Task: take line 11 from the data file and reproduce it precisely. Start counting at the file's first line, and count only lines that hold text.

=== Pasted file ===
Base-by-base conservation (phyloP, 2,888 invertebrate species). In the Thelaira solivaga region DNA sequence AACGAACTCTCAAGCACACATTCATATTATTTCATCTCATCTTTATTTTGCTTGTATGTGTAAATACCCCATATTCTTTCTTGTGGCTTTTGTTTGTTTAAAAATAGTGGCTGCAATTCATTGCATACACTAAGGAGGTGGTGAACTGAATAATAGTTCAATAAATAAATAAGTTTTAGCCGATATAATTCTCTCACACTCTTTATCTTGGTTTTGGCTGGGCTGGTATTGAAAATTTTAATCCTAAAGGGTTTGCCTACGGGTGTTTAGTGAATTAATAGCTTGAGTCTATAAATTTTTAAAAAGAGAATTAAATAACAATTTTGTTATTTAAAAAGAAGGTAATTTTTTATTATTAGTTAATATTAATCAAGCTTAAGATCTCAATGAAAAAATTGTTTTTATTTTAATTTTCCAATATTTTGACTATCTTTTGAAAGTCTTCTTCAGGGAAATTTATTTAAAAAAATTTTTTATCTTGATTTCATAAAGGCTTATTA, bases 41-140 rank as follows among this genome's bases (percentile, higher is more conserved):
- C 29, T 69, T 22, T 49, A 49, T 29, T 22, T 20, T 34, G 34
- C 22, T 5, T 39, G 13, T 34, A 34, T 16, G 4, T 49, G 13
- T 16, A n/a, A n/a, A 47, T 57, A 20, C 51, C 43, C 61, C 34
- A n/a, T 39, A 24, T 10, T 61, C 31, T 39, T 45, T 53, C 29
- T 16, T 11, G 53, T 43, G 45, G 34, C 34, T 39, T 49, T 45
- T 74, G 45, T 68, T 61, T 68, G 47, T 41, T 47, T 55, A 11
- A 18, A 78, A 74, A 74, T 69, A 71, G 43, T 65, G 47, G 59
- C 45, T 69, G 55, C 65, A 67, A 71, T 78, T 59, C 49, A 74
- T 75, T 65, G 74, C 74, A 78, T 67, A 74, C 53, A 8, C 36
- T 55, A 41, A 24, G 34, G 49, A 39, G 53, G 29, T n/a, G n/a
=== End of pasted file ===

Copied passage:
- T 55, A 41, A 24, G 34, G 49, A 39, G 53, G 29, T n/a, G n/a